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24.5 miles of city streets restored through “fog seal” technique, 35 miles preserved overall
(Aug. 21, 2013) – Meeting with work crews applying a fog seal coating on a Northeast Portland neighborhood street, Commissioner Steve Novick and Portland Bureau of Transportation Director Leah Treat today announced that the city is well on its way towards meeting the Mayor’s goal of restoring and paving 100 miles of city streets this fiscal year.
Since the start of the fiscal year on July 1, city crews have restored 24.5 miles of streets using fog sealant, a cost-saving technique that the city began using this year on less trafficked neighborhood streets to extend their life and prevent higher cost repairs in the long run. In addition to fog sealing, 10.5 miles have been paved since July 1, many of those on arterial streets that carry higher traffic loads.
“Our crews are on a roll,” said Treat, who began her tenure on July 22 after leadership roles in Washington D.C. and Chicago transportation departments. “The Transportation Bureau is working hard to create a new local street maintenance program that is cost effective and restores badly needed services to neighborhood streets.”
Fog sealing is a blend of liquid asphalt, recycled rubber tires and grit that can be spray applied to streets but that requires people to stay off the newly treated pavement for up to eight hours. Treat and Commissioner Novick on Thursday highlighted that work on NE 12th Avenue and Skidmore Street.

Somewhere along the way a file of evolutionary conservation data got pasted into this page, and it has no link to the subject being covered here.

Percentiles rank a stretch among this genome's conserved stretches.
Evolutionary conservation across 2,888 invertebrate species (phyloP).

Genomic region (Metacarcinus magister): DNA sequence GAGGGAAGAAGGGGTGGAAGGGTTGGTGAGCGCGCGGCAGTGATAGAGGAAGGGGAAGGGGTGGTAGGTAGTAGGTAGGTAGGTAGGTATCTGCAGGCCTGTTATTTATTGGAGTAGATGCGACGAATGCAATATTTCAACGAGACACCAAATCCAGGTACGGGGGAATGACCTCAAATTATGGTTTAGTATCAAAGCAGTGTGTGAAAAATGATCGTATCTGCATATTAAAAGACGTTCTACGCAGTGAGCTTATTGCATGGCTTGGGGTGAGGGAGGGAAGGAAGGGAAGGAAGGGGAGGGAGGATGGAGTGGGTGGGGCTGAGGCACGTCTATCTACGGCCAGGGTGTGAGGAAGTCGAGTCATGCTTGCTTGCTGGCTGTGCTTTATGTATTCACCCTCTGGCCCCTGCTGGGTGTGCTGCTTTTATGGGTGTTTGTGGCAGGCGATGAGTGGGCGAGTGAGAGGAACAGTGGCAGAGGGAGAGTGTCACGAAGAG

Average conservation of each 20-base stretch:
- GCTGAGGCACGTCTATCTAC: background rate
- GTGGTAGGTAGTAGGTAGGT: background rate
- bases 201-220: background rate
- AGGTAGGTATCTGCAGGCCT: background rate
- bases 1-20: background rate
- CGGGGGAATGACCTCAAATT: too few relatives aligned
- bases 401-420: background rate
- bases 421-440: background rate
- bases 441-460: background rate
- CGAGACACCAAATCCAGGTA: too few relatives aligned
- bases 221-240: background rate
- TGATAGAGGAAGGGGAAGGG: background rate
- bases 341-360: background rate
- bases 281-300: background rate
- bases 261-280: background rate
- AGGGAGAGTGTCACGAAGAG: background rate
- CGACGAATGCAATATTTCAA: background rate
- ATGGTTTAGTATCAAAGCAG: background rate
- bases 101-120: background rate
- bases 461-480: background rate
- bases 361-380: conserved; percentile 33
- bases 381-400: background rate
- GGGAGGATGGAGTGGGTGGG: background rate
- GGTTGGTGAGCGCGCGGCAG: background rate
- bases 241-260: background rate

The fog seal initiative comes after the City Council in May restored authority to the Transportation Bureau to maintain neighborhood streets, a program that had been eliminated in 2009 for budgetary reasons but that left residential streets without any preventive maintenance.
“For too long, the City of Portland waited until our streets were broken down before fixing them. That’s short sighted,” Commissioner Novick said. “Our Back to Basics street maintenance program is changing that. The Mayor and I have set a goal of 100 lane miles of preventive maintenance by the end of June, 2014. Crews are well on their way to accomplishing, if not exceeding, that goal.”
“If you clean your teeth regularly, it’s less expensive than having a root canal every six months,” Novick added. “It works the same way for our streets.”
Using fog seal for preventive maintenance on local streets that are in fairly good shape costs $7,500 a lane mile. On streets in worse shape and that handle higher traffic such as arterial streets, grinding and paving is more appropriate and costs about $150,000 per lane mile.
A lane mile is the equivalent of one 12-foot wide lane, one mile long.
Both techniques will prevent potholes and also prevent deterioration to the point where a street needs to be completely rebuilt, a hefty cost proposition at up to $3 million per lane mile.
Both fog sealing and paving require dry conditions. City crews will continue restoring streets as long as the weather holds this summer season and next year to reach and exceed the 100 mile maintenance goal by the end of the fiscal year, June 30, 2014.
For more information on where the city's street maintenance crews plan to work and where they have recently completed work, see the Back to Basics project web page.